Capitol Riot Panel Advances as Bipartisan Deal Ends Logjam
(Bloomberg) -- House Democrats plan votes next week on a bipartisan commission to investigate the Jan. 6 attack on the U.S. Capitol and a $1.9 billion security package to deal with its aftermath.
House Majority Leader Steny Hoyer’s office said the House will vote next week on both bills, which were unveiled Friday.
Democrats are pressing ahead on investigating the insurrection and preventing a future breach of the Capitol. Some Republicans this week sought to whitewash the riot in a committee hearing and the GOP leadership tossed Republican Liz Cheney from her No. 3 post for repeated criticism of former President Donald Trump’s false claim that the election was stolen and alleging he provoked the Jan. 6 attack.
Homeland Security Chairman Bennie Thompson announced he reached an agreement with the panel’s top Republican, John Katko of New York, on legislation that would create a 10-person panel to conduct the investigation and make recommendations.
Each party’s leadership would have five appointees on the panel, with Democrats appointing the chair and Republicans the vice chair. Subpoenas would require bipartisan support.
“It is imperative that we seek the truth of what happened on January 6 with an independent, bipartisan 9/11-type Commission to examine and report upon the facts, causes and security relating to the terrorist mob attack,” House Speaker Nancy Pelosi said in a statement.
Katko is one of the Republicans who voted to impeach Trump on the charge of inciting the insurrection that day.
“We have a fair, solid bill that will deliver answers on the federal response and preparedness to ensure nothing like this happens ever again,” he said in a statement.
The panel members would not include current government officials or members of Congress.
“There has been a growing consensus that the January 6th attack is of a complexity and national significance that what we need an independent commission to investigate,” Thompson said.
House Minority Leader Kevin McCarthy was noncommittal when asked if he supports the commission legislation. “I have to go through it,” he said.
McCarthy said there is “rhetoric” in the bill about the scope of the investigation “that I want to look through.”
The security spending bill includes funding for retractable fencing around the Capitol grounds, reinforced Capitol windows and doors, increased protections for lawmakers and judges, training, overtime pay, retention bonuses and trauma counseling, riot equipment and body cameras. It also would include money to create a Capitol Police rapid reaction force, and reimburse the National Guard and other agencies for expenses in the aftermath of the riot.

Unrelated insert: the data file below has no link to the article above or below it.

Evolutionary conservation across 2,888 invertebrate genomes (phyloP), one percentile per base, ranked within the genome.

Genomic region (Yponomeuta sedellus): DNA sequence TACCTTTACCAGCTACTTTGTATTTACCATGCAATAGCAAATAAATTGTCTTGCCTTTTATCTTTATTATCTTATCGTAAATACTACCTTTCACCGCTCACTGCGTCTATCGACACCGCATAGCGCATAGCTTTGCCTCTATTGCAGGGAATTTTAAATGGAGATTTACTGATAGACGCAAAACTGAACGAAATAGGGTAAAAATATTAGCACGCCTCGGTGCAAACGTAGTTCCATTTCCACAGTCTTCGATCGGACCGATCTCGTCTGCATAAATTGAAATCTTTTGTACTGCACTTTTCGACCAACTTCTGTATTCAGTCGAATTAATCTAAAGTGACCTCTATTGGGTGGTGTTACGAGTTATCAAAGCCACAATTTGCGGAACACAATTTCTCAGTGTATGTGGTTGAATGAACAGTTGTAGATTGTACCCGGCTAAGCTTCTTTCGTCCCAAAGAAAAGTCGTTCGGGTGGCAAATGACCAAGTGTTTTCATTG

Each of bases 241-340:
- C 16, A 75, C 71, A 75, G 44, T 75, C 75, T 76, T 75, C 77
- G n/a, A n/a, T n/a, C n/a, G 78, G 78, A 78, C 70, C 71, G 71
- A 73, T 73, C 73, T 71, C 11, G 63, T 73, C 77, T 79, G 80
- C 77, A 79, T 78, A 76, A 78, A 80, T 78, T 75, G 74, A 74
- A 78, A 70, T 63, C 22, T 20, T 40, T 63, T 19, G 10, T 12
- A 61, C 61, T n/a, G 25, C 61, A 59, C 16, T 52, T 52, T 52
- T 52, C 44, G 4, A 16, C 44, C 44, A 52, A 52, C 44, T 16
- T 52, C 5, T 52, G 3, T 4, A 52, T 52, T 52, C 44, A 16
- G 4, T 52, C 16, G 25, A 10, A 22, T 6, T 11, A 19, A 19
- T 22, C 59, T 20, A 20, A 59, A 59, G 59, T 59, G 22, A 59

“This emergency supplemental appropriation addresses the direct costs of the insurrection and strengthens Capitol security for the future,” House Appropriations Chair Rosa DeLauro said.
Democrats said the plan was developed in response to the Capitol Security Review led by retired Lieutenant General Russel L. Honoré, as well as hearings they’ve held.
The fate of the spending package in the Senate isn’t yet clear. Senate Appropriations Chair Patrick Leahy issued a statement late Friday saying he agrees with the need for funding security enhancements, but he stopped short of endorsing the House version.
“I am committed to moving a bill in the Senate to address these important needs; it must be done. But in doing so we must make sure we are making smart investments in our security based on lessons learned,” he said. “I look forward to reviewing the details of the House bill and working with members on both sides of the aisle to move forward on this matter in the Senate.”
Pelosi said Thursday that the security upgrades can’t wait.
“One of the concerns I have from the other side of the aisle the other day was a letter that I got from Leader McCarthy that said, ‘Why don’t we just do the supplemental at the end of the year?’” she said.
“End of the year? A year from the insurrection,” she said. “No, we can’t do that.”
The scope of the commission’s review, as described in the bill, is largely limited to topics tied specifically to the Jan. 6 Capitol insurrection. Pelosi seemed to anticipate some Republican blow-back on that limitation on Thursday.
“They had a concern about subpoena power. OK. We’ve conceded on that point,” Pelosi told reporters, referring to language added that essentially gives Republican-picked members a say in subpoenas to be issued. They also will have equal membership, another Republican demand.
“But we cannot concede on scope,” Pelosi said, adding that Republicans wanted to broaden the commission’s review to include the civil unrest over the summer in responses to George Floyd’s murder by a Minneapolis police officer.
“So, we’re not going down that path,” she said.
Cheney, a Wyoming Republican and Trump critic who, like Katko, was among 10 Republicans who voted to impeach the former president, said she hopes the commission will be able to provide the kind of investigation needed.
“All members, especially House and Senate leaders, should support this effort and there should be no delay in passing this bill to find the facts and the truth about what happened on January 6th and the events leading up to it,” she said.
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